“In 1887 Alexander Tyler, a Scottish history professor at the University of Edinburgh, had this to say about the fall of the Athenian Republic some 2,000 years prior: “A democracy is always temporary in nature; it simply cannot exist as a permanent form of government. A democracy will continue to exist up until the time that voters discover that they can vote themselves generous gifts from the public treasury. From that moment on, the majority always votes for the candidates who promise the most benefits from the public treasury, with the result that every democracy will finally collapse over loose fiscal policy, (which is) always followed by a dictatorship.

“The average age of the world’s greatest civilizations from the beginning of history, has been about 200 years. During those 200 years, these nations always progressed through the following sequence:

From bondage to spiritual faith; from spiritual faith to great courage; from courage to liberty; from liberty to abundance; from abundance to complacency; from complacency to apathy; from apathy to dependence; from dependence back into bondage.”

There was more B.S. [not Bachelor of Science] tacked onto the above truth. I have not included it because it has already been debunked by far wiser minds than my own. The entire thing, however, triggered some thoughts and some questions. You see, many Americans – I’d say “most” but I’m not a hundred percent certain, and I’m too gddamned old to take a poll – believe we live in a democracy and that we have a democratic form of government. That’s just not true, so while what Professor Tyler may have said in 1887 about the fall of the Athenian Republic may well be true of democracies, it is not true when applied to what America really is, i.e., a Republic with a republican form of government.

A Republic is representative government ruled by law. In our case, those laws are set forth in a document we call The Constitution. A Republic recognizes the inalienable rights of individuals as set forth in The Constitution and/or by its amendments or the laws created by the individuals we elect to represent us in our law-making bodies of the House of Representatives and Senate. Don’t pass out on me now, but I’m about to cite a conservative web site called Citizens for Constitutional Government. It notes that, “Lawmaking is a slow, deliberate process in our Constitutional Republic requiring approval from the House, Senate, Executive (President or Governor), The Supreme Court, and individual jurors (jury-nullification).   Article IV Section 4, of the Constitution “guarantees to every state in this union a Republican form of government” On the other hand, “the word Democracy is not mentioned even once in the Constitution. “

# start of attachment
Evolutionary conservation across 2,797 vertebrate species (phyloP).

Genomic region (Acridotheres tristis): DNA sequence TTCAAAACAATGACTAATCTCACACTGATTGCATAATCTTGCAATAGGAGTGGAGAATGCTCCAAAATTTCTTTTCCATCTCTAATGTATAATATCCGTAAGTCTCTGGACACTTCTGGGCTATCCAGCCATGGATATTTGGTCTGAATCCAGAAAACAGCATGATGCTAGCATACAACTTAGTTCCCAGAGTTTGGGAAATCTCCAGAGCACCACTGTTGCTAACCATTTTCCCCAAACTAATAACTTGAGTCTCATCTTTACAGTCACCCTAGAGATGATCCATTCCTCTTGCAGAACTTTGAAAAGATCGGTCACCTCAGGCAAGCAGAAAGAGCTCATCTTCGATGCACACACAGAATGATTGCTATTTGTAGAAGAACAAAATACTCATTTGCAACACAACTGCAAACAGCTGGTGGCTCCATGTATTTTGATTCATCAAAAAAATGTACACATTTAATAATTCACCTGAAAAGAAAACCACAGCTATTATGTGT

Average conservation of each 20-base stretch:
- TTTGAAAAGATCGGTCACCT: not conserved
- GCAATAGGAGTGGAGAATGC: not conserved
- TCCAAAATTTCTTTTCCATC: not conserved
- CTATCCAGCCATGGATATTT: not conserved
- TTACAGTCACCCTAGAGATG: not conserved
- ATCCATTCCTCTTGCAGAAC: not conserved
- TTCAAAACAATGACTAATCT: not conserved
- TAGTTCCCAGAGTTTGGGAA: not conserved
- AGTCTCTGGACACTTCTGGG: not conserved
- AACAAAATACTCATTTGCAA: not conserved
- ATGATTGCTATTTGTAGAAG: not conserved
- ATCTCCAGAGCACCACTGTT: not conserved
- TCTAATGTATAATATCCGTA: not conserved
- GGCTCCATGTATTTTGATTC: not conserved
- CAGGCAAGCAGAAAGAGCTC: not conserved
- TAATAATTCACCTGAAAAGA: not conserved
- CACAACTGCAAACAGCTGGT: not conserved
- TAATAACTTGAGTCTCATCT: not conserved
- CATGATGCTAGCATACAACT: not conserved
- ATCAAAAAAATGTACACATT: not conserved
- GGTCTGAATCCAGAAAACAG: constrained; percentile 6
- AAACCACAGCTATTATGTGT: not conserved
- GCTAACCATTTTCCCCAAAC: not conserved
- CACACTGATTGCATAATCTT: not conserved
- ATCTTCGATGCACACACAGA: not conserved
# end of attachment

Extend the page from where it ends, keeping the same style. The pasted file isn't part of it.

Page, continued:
“The Founders knew full well the differences between a Republic and a Democracy.   They repeatedly and emphatically said that they had founded a Republic. For example, “We may define a republic to be … a government which derives all its powers directly or indirectly from the great body of the people, and is administered by persons holding their offices during pleasure for a limited period, or during good behavior.   It is essential to such a government that it be derived from the great body of the society, not from an inconsiderable proportion or a favored class of it; otherwise a handful of tyrannical nobles, exercising their oppressions by a delegation of their powers, might aspire to the rank of republicans and claim for their government the honorable title of republic.” James Madison, Federalist No. 10, (1787)”

A democracy is direct government ruled by the majority (mob rule). While democracies are only concerned with group wants or needs (the public good). Lawmaking in a democracy occurs rapidly requiring approval from the whim of the majority as determined by polls and/or voter referendums. Voter referendums allow legislators to blame bad law on the people.   A good example of democracy in action is a lynch mob. A good ‘might-have-been’ example is Kim Davis, the county clerk in Kentucky who went to jail for breaking a law passed by Congress and upheld by the Supreme Court. A democracy might have allowed her the right not to issue marriage licenses to gay couples because a mob of Kentuckians might have supported her.

So you see, Tyler was correct all that way back in 1887:  “Democracies always self-destruct when the non-productive majority realizes that it can vote itself handouts from the productive minority by electing the candidate promising the most benefits from the public treasury.   To maintain their power, these candidates must adopt an ever-increasing tax and spend policy to satisfy the ever-increasing desires of the majority.   As taxes increase, incentive to produce decreases, causing many of the once productive to drop out and join the non-productive.   When there are no longer enough producers to fund the legitimate functions of government and the socialist programs, the democracy will collapse, always to be followed by a Dictatorship.

“Even though nearly every politician, teacher, journalist and citizen believes that our Founders created a democracy, it is absolutely not true.  …. Conversely, Madison warned us of the dangers of democracies with these words, “Democracies have ever been spectacles of turbulence and contention; have ever been found incompatible with personal security or the rights of property; and have in general been as short in their lives as they have been violent in their deaths…”,